The future of oil

The future of oil

OFTEC’s CEO, Paul Rose, looks at what may be in store for oil heating technicians.

As we stand at the beginning of a new decade, one thing the UK heating sector can be sure of is that significant change is on its way. Government has committed to achieving net zero emissions by 2050, which inevitably means moving away from the current reliance on fossil fuels. Our industry, including the 9,000 plus oil heating technicians registered with OFTEC, has a key role to play in this transition.

Since the publication of the Clean Growth Strategy in October 2017, government has been gathering evidence on the most effective strategy to decarbonise heat, and with the Renewable Heat Incentive (RHI) ending in 2021, we are expecting key policy announcements over the course of this year.

It is crucial that sustainable low carbon liquid fuels are included in the mix of technologies accepted by government and OFTEC continues to work closely with the Department of Business, Energy and Industrial Strategy (BEIS), policy advisers and other key stakeholders to ensure this happens.

Low carbon fuel
Independent research shows that transitioning oil heated homes to a sustainable low carbon liquid fuel (B100) has the potential to deliver the highest carbon reduction impact of all off-grid heating technologies, for the lowest overall cost over the lifetime of the appliance.

A key benefit of this approach is that, in most cases, the existing heating system can be retained so homeowners can optimise and upgrade their systems as part of the normal cycle of equipment servicing and replacing, significantly reducing cost and disruption.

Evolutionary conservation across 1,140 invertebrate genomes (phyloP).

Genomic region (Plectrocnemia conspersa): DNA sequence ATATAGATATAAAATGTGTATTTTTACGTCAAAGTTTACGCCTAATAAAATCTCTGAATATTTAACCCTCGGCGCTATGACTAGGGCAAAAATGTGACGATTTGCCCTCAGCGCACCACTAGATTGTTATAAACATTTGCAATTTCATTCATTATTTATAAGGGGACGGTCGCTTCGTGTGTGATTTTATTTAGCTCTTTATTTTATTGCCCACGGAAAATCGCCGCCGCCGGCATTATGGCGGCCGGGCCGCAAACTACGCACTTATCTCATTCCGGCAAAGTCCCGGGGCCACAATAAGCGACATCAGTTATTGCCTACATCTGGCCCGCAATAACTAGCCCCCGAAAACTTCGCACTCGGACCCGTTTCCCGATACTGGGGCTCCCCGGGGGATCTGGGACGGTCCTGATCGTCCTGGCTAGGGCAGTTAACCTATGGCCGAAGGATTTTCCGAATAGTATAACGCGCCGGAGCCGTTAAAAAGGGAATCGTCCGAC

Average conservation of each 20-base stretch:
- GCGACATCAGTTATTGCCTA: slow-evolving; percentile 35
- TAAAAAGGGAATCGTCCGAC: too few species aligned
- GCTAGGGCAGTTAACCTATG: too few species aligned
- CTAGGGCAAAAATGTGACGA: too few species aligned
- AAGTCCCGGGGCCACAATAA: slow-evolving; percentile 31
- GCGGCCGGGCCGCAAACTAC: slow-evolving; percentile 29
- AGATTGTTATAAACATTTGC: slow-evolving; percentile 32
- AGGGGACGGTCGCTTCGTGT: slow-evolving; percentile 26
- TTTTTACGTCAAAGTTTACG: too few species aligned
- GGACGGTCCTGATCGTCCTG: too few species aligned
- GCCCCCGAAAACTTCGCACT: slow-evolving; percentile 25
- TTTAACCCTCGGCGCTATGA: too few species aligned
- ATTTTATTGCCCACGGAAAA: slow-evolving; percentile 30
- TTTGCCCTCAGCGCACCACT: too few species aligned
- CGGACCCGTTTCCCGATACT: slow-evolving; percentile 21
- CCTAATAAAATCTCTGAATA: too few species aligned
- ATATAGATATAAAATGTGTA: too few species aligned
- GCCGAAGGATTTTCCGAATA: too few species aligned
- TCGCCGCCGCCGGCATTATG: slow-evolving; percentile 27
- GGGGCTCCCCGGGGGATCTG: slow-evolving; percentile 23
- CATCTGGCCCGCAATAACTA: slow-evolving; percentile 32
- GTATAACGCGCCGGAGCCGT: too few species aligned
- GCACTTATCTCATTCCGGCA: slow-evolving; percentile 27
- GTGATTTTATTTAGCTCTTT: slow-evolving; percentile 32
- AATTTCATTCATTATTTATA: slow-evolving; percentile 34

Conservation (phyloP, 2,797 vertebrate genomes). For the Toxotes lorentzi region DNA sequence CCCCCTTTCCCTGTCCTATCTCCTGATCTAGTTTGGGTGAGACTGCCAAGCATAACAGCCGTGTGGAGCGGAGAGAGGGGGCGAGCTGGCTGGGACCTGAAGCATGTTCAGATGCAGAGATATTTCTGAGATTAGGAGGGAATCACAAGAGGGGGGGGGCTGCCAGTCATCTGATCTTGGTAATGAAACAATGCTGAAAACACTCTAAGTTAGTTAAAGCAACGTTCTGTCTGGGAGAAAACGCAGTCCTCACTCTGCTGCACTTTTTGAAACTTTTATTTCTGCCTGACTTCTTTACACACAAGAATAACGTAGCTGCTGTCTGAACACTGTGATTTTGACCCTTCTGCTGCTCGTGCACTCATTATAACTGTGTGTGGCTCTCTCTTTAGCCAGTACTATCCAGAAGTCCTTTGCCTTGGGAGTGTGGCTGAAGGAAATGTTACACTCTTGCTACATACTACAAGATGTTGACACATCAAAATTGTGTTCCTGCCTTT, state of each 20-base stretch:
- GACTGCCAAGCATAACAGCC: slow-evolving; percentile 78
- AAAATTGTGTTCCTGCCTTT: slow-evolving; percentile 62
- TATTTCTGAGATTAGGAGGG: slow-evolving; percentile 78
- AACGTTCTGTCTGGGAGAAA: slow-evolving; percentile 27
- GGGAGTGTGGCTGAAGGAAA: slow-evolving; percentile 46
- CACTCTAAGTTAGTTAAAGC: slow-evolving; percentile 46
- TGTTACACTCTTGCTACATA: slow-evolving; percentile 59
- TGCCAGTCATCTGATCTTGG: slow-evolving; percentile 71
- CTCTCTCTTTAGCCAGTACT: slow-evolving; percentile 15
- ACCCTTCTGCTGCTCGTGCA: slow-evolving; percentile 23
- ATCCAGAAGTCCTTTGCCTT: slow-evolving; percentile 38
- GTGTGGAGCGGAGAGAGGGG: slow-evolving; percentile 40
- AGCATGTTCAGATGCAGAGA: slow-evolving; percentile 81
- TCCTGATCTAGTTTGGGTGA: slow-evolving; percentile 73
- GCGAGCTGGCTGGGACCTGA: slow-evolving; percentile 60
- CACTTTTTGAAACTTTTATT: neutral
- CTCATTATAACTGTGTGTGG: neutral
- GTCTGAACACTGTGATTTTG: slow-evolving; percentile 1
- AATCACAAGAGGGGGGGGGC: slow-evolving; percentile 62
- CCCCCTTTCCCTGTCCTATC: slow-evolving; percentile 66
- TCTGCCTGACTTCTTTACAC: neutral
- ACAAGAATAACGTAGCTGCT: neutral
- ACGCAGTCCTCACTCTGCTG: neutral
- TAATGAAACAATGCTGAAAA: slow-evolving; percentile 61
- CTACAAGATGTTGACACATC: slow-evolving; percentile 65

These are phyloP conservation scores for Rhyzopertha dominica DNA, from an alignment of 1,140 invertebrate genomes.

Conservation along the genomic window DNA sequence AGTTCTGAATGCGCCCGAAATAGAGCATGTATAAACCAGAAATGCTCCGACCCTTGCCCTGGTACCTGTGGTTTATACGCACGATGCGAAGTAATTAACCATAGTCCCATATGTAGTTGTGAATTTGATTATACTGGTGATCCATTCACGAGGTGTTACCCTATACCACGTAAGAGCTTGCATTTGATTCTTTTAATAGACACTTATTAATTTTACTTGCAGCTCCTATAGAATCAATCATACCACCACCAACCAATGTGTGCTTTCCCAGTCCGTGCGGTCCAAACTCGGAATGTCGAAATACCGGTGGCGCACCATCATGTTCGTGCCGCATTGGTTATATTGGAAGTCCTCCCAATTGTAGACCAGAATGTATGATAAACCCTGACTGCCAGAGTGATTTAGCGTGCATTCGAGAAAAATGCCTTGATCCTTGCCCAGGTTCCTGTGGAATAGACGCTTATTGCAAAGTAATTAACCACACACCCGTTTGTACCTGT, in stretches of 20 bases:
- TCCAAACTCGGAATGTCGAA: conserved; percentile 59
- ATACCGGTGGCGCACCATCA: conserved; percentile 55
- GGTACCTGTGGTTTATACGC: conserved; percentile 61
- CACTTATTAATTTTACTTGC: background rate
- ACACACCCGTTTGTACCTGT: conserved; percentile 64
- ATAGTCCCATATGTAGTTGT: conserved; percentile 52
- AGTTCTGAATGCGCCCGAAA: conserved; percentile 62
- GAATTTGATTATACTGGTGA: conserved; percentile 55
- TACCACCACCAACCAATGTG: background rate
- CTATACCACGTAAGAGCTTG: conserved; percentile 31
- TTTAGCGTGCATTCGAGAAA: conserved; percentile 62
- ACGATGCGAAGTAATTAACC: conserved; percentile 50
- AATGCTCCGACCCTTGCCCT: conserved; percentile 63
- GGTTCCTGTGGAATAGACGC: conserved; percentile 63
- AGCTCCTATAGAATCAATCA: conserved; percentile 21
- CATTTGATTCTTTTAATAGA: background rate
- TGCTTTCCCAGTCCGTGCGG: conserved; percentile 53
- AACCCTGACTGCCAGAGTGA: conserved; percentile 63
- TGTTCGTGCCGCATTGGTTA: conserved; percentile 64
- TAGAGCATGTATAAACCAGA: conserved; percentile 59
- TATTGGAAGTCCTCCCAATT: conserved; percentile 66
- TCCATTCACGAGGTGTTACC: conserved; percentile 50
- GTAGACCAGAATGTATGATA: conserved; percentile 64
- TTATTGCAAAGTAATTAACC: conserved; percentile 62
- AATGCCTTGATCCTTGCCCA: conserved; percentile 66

Moving to a new, low carbon liquid fuel would also reduce the impact of decarbonisation on the sector by retaining current infrastructure and protecting the jobs of an estimated 40,000 people who are either directly or indirectly employed by the oil heating industry.

However, this does not mean technicians won’t face change. Alongside decisions on clean heat, government is looking closely at how to make UK homes more energy efficient. This is particularly important, but far harder to achieve, for oil heated properties as 97% of those in Great Britain are currently EPC Band D-G, with an average rating of Band E.

Whole house approach
It is widely agreed that successful decarbonisation strategy must take a ‘whole house’ approach. This means the role of heating technicians will need to evolve if they are to support consumers to make the right decisions. Yet a recent survey run by industry members and supported by government, found that almost three quarters (74%) of installers do not rate themselves as ‘very confident’ in recommending and choosing the best low carbon options to their customers.

The Government recently decided to incorporate TrustMark and the new PAS2035 standard into ECO3 work. PAS2035 includes a requirement to have a qualified ‘retrofit co-ordinator’ to manage the work and the government has indicated that it wants to extend this approach to all retrofit projects. OFTEC is concerned this would make even the simplest retrofit, such as an appliance installation, more complicated and bureaucratic. It will also mean that heating technicians will need to develop new skills to fulfil this role and to help consumers understand how a complete retrofit can be best achieved.

Suitable training which is affordable and accessible to all, especially as the majority of installers are sole traders or small businesses, will be vital. The oil heating industry already has robust training, inspection, compliance and consumer protection processes in place and is well equipped to evolve these in line with future skills requirements, but policy certainty is required to progress this.

A fair, practical and cost-effective transition to decarbonised heat is essential for all. Many questions remain unanswered but as the year unfolds, the path looks set to become clearer and OFTEC will continue to champion the liquid fuel industry’s ability to move the 1.5 million UK households it currently serves, to a sustainable, low carbon alternative.

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